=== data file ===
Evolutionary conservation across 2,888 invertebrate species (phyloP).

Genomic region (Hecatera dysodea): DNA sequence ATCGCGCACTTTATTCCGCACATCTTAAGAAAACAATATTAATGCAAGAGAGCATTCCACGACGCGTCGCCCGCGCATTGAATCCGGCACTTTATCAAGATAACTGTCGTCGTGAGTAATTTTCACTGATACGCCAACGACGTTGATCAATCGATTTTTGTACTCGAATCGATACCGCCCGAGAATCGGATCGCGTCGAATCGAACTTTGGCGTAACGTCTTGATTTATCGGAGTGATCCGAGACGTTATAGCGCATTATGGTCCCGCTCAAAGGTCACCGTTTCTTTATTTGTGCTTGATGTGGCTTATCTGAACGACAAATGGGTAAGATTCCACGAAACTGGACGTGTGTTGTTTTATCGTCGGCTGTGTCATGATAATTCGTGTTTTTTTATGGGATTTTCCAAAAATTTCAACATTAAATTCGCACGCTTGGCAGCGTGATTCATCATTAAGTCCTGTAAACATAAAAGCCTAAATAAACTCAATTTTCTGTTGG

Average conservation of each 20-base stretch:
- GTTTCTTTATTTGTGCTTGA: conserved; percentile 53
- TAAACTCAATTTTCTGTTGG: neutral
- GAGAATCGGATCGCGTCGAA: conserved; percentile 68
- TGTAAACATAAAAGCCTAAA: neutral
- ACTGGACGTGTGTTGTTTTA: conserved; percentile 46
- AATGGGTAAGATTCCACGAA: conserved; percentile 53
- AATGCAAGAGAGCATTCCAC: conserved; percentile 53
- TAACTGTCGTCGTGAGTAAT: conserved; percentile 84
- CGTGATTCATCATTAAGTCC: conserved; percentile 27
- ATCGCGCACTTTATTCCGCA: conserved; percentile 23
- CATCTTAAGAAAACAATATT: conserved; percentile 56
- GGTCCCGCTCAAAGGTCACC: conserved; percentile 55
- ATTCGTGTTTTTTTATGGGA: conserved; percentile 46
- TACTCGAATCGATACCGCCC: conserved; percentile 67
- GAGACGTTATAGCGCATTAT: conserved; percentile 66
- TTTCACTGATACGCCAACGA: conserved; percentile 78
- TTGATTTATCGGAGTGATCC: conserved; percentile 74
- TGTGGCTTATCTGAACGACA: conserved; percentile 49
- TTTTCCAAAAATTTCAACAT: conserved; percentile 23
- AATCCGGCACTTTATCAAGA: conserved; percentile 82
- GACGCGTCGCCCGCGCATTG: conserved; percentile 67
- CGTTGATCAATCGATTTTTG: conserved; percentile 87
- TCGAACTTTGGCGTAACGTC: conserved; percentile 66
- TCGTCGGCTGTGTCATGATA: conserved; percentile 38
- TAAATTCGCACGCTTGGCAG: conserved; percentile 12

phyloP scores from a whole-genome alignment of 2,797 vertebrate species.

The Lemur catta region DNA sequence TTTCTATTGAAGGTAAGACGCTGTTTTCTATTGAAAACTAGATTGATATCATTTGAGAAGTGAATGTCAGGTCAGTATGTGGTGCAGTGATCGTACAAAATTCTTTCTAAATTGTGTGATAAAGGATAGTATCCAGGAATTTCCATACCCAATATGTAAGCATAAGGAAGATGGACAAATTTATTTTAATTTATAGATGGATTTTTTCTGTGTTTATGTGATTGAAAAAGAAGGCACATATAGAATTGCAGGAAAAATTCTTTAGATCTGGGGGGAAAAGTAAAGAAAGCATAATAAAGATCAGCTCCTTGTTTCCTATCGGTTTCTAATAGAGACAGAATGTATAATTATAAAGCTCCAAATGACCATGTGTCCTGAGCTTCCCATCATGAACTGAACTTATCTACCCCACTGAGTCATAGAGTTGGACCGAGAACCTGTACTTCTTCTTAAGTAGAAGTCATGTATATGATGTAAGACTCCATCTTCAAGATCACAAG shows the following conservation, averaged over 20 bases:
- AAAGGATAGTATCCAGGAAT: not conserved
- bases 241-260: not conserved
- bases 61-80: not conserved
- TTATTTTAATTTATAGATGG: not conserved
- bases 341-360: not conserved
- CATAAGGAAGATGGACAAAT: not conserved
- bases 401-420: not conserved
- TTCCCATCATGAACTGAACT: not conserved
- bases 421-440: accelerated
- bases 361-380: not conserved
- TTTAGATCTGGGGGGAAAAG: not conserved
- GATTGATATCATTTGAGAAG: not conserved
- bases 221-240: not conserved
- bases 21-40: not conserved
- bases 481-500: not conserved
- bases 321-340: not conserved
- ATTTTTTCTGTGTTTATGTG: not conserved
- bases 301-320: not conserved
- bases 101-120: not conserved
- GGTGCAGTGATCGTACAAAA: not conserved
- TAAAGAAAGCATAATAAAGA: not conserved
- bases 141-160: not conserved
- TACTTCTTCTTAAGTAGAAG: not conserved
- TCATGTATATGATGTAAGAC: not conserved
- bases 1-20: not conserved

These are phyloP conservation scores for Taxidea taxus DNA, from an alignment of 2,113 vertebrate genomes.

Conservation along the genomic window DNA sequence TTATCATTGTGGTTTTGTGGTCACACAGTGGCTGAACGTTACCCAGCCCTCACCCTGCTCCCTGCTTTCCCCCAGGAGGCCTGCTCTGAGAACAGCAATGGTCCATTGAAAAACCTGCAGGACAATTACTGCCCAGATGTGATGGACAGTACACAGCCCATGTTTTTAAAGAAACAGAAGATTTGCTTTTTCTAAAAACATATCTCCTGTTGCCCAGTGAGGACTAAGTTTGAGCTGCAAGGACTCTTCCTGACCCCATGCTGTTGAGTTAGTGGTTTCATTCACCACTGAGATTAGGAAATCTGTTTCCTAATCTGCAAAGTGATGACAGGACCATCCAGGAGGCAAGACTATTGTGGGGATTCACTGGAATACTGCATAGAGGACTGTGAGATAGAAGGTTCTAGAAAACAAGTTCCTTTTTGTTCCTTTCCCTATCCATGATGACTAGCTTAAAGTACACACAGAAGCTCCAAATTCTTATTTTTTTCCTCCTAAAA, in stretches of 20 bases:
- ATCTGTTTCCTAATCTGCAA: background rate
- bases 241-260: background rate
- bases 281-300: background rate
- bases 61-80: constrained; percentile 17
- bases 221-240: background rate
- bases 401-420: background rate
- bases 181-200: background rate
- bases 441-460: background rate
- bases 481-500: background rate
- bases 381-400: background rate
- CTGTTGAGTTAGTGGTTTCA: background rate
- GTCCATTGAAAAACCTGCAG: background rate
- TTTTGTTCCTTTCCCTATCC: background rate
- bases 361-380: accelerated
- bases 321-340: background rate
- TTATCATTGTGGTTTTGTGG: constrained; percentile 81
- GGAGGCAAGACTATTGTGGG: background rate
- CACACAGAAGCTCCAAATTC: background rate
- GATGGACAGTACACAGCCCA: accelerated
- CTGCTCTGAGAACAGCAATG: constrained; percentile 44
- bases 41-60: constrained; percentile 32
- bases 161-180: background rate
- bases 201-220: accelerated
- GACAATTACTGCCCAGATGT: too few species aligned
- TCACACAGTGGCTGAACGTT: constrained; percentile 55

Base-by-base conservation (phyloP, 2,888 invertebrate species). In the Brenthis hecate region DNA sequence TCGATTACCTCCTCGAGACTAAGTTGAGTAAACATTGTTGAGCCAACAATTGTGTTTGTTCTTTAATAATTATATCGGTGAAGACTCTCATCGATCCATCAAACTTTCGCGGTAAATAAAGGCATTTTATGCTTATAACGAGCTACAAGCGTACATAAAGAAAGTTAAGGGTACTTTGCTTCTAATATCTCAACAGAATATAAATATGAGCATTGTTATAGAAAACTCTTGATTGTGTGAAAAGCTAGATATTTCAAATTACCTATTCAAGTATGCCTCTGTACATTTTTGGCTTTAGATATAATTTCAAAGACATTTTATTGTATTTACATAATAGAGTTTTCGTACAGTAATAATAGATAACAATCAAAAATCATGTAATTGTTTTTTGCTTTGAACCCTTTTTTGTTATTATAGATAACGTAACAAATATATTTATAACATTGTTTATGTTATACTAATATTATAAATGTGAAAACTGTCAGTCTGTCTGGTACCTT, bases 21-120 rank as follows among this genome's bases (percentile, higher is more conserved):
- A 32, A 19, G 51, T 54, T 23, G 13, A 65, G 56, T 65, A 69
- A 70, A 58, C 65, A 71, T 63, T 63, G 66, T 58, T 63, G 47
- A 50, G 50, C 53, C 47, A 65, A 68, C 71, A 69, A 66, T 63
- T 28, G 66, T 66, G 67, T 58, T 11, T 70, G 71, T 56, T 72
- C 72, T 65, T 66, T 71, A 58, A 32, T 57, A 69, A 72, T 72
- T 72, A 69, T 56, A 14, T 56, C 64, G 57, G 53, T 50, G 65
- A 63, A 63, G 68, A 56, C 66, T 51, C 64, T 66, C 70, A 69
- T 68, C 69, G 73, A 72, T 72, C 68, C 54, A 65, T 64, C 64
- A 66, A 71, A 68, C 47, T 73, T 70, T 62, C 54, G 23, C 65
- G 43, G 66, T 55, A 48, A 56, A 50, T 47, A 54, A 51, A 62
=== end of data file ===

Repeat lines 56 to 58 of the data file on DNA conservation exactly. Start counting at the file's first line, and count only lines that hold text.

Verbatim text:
These are phyloP conservation scores for Taxidea taxus DNA, from an alignment of 2,113 vertebrate genomes.

Conservation along the genomic window DNA sequence TTATCATTGTGGTTTTGTGGTCACACAGTGGCTGAACGTTACCCAGCCCTCACCCTGCTCCCTGCTTTCCCCCAGGAGGCCTGCTCTGAGAACAGCAATGGTCCATTGAAAAACCTGCAGGACAATTACTGCCCAGATGTGATGGACAGTACACAGCCCATGTTTTTAAAGAAACAGAAGATTTGCTTTTTCTAAAAACATATCTCCTGTTGCCCAGTGAGGACTAAGTTTGAGCTGCAAGGACTCTTCCTGACCCCATGCTGTTGAGTTAGTGGTTTCATTCACCACTGAGATTAGGAAATCTGTTTCCTAATCTGCAAAGTGATGACAGGACCATCCAGGAGGCAAGACTATTGTGGGGATTCACTGGAATACTGCATAGAGGACTGTGAGATAGAAGGTTCTAGAAAACAAGTTCCTTTTTGTTCCTTTCCCTATCCATGATGACTAGCTTAAAGTACACACAGAAGCTCCAAATTCTTATTTTTTTCCTCCTAAAA, in stretches of 20 bases:
- ATCTGTTTCCTAATCTGCAA: background rate